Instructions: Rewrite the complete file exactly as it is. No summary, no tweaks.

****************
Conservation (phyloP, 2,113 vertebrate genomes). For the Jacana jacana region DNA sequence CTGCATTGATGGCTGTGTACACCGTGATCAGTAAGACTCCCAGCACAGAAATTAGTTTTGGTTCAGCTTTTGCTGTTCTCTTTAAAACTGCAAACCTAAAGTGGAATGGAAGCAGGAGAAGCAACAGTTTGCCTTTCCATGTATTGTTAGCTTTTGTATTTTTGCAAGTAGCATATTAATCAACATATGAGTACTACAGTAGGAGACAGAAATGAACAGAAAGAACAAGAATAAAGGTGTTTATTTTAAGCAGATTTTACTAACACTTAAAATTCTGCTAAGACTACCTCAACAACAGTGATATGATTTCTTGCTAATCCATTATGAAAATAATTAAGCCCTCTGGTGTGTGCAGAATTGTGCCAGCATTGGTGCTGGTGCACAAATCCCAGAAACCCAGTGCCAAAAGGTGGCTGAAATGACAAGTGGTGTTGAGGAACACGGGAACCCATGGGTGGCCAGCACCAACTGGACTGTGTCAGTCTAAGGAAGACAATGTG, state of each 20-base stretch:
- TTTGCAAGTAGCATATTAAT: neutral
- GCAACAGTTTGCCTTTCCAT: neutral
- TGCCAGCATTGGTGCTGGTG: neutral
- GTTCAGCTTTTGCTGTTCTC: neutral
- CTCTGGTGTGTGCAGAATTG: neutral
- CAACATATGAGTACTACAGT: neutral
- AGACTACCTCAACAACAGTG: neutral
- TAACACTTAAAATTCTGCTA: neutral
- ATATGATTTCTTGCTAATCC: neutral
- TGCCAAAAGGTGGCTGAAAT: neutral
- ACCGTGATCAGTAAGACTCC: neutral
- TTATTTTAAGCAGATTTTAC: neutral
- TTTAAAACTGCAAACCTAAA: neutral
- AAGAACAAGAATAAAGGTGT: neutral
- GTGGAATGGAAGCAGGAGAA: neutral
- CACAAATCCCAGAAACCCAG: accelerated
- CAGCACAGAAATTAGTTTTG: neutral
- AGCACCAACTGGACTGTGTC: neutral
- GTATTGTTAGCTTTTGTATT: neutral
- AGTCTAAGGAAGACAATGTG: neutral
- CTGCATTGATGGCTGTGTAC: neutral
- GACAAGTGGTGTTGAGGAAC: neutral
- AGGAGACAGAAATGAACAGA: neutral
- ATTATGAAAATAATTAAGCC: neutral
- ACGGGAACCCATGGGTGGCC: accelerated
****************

Conservation (phyloP, 2,113 vertebrate genomes). For the Jacana jacana region DNA sequence CTGCATTGATGGCTGTGTACACCGTGATCAGTAAGACTCCCAGCACAGAAATTAGTTTTGGTTCAGCTTTTGCTGTTCTCTTTAAAACTGCAAACCTAAAGTGGAATGGAAGCAGGAGAAGCAACAGTTTGCCTTTCCATGTATTGTTAGCTTTTGTATTTTTGCAAGTAGCATATTAATCAACATATGAGTACTACAGTAGGAGACAGAAATGAACAGAAAGAACAAGAATAAAGGTGTTTATTTTAAGCAGATTTTACTAACACTTAAAATTCTGCTAAGACTACCTCAACAACAGTGATATGATTTCTTGCTAATCCATTATGAAAATAATTAAGCCCTCTGGTGTGTGCAGAATTGTGCCAGCATTGGTGCTGGTGCACAAATCCCAGAAACCCAGTGCCAAAAGGTGGCTGAAATGACAAGTGGTGTTGAGGAACACGGGAACCCATGGGTGGCCAGCACCAACTGGACTGTGTCAGTCTAAGGAAGACAATGTG, state of each 20-base stretch:
- TTTGCAAGTAGCATATTAAT: neutral
- GCAACAGTTTGCCTTTCCAT: neutral
- TGCCAGCATTGGTGCTGGTG: neutral
- GTTCAGCTTTTGCTGTTCTC: neutral
- CTCTGGTGTGTGCAGAATTG: neutral
- CAACATATGAGTACTACAGT: neutral
- AGACTACCTCAACAACAGTG: neutral
- TAACACTTAAAATTCTGCTA: neutral
- ATATGATTTCTTGCTAATCC: neutral
- TGCCAAAAGGTGGCTGAAAT: neutral
- ACCGTGATCAGTAAGACTCC: neutral
- TTATTTTAAGCAGATTTTAC: neutral
- TTTAAAACTGCAAACCTAAA: neutral
- AAGAACAAGAATAAAGGTGT: neutral
- GTGGAATGGAAGCAGGAGAA: neutral
- CACAAATCCCAGAAACCCAG: accelerated
- CAGCACAGAAATTAGTTTTG: neutral
- AGCACCAACTGGACTGTGTC: neutral
- GTATTGTTAGCTTTTGTATT: neutral
- AGTCTAAGGAAGACAATGTG: neutral
- CTGCATTGATGGCTGTGTAC: neutral
- GACAAGTGGTGTTGAGGAAC: neutral
- AGGAGACAGAAATGAACAGA: neutral
- ATTATGAAAATAATTAAGCC: neutral
- ACGGGAACCCATGGGTGGCC: accelerated